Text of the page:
Snyder's DUI case takes a new twist

April 15, 2004|by DAVE McMILLION

CHARLES TOWN, W.VA. - A driving-under-the-influence case involving Sen. Herb Snyder took a new twist Wednesday when prosecutors said that the blood sample taken from Snyder can't be found and it was unclear when the investigating officer will return to Jefferson County because of his involvement in the Iraq conflict.

The issues came to light during a hearing in the case Wednesday morning before Jefferson County Magistrate Mary Paul Rissler.

Snyder's attorney, John Skinner, said he wanted part of the blood sample taken from Snyder after he was stopped in his car as he was leaving the Jefferson County Fair on Aug. 21 of last year.

Skinner said he wants the blood sample so he can arrange for an independent analysis of the blood.

Snyder was charged with first-offense driving under the influence and DUI over .10 as he was leaving the fair along Leetown Pike, police said.


Jefferson County Assistant Prosecuting Attorney Ralph Lorenzetti told Rissler that Jefferson County Sheriff's Department deputies can't find the blood sample.

The blood sample was sent to a West Virginia State Police lab in South Charleston for analysis then returned to the sheriff's department, Lorenzetti said.

The box in which the sample was returned was found in the sheriff's department, but the vial of blood was not there, Lorenzetti said.

William Parker, the investigating officer in the case, is working at a security job for a private contractor in Iraq, officials said.

Sheriff's department officials have tried to contact Parker to ask him about the sample, but he has not had time to talk about the case, Lorenzetti said. At one point, Parker said he has been too busy "being shot at," Lorenzetti said.

"My guess is, we're not going to find it, judge, but we're still looking," Lorenzetti said.

It was unclear when Parker would return to the United States, Lorenzetti said.

Simply relying on an affidavit Parker prepared in the case without having Parker present was not likely to work, Lorenzetti said. The U.S. Supreme Court has ruled against relying solely on an officer's statement in a case because defense attorneys do not have the chance to question the officer about the statement, Lorenzetti said.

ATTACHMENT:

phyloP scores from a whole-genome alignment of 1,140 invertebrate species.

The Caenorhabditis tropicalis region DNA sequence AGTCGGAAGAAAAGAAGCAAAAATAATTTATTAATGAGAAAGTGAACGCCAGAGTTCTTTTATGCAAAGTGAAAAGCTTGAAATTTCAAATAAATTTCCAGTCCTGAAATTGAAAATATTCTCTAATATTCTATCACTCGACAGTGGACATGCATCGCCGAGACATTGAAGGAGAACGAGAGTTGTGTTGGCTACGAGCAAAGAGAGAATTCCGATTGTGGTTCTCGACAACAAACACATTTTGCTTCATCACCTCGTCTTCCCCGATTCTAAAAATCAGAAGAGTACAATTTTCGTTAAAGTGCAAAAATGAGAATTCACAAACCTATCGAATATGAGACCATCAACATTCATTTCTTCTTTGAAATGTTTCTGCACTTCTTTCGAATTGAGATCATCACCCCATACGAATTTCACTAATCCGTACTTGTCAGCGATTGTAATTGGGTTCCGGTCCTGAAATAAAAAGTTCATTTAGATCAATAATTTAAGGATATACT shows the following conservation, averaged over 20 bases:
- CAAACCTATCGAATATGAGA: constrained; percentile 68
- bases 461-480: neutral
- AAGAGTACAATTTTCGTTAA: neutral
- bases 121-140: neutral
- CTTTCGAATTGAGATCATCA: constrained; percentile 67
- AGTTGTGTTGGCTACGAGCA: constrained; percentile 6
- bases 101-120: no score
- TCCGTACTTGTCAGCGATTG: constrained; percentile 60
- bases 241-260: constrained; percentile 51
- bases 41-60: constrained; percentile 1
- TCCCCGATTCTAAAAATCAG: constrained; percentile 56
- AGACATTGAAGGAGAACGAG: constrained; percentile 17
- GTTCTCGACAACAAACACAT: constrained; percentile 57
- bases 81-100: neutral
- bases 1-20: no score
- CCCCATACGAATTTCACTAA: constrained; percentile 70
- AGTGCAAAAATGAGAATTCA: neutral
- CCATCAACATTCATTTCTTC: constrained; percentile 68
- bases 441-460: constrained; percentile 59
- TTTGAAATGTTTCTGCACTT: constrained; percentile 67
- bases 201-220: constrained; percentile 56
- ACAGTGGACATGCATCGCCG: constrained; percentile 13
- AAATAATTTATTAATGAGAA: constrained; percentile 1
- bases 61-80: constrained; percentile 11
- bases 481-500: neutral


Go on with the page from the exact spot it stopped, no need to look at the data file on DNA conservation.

Despite the obstacles, Lorenzetti said after the hearing that he will continue to pursue the case against Snyder and "see where we go. It does cause us some problems."

A trial would have to be held before August because any trial involving a misdemeanor charge like the one against Snyder has to be held within one year after the charge is filed, Lorenzetti said Wednesday night.

If the defense asks for a continuance, the trial could be scheduled for later than that, Lorenzetti said.

Jesse Jones, sheriff's department chief deputy, said he does not know what happened to the blood sample. The box and the lab results from the blood analysis are there, said Jones when reached after the hearing.

"You open the box and the vials are gone," Jones said.

Snyder sat quietly beside Skinner during the hearing.

After the hearing, Snyder said he has not consumed any alcohol since he was charged.

Snyder said he went to a psychiatrist and a drug and alcohol treatment center in Shippensburg, Pa., for his drinking problem and continues to attended Alcoholics Anonymous meetings.

"I'm stronger, better and much wiser for it," Snyder said.

Snyder, who is running for re-election, will face Democrat Greg Lance in the May 11 primary election.

Snyder was pulled over at about 9:40 p.m. on Aug. 21 as he was leaving the Jefferson County Fair, Sheriff Everett "Ed" Boober has said.

Snyder was stopped in his black Lincoln Continental by Parker after a fair official and others told Parker that Snyder appeared to be drunk.

Snyder's face was red, his eyes were bloodshot and his breath smelled of alcohol, Parker wrote in court records.

A bag containing four empty Coors Light cans, two empty beer bottles and an empty bottle of Mike's Hard Lemonade were in Snyder's car, police alleged.

Police alleged Snyder failed four sobriety tests and registered a .267 blood-alcohol level on a breath test. The legal level for West Virginia at the time was .10. It since has been reduced to .08.

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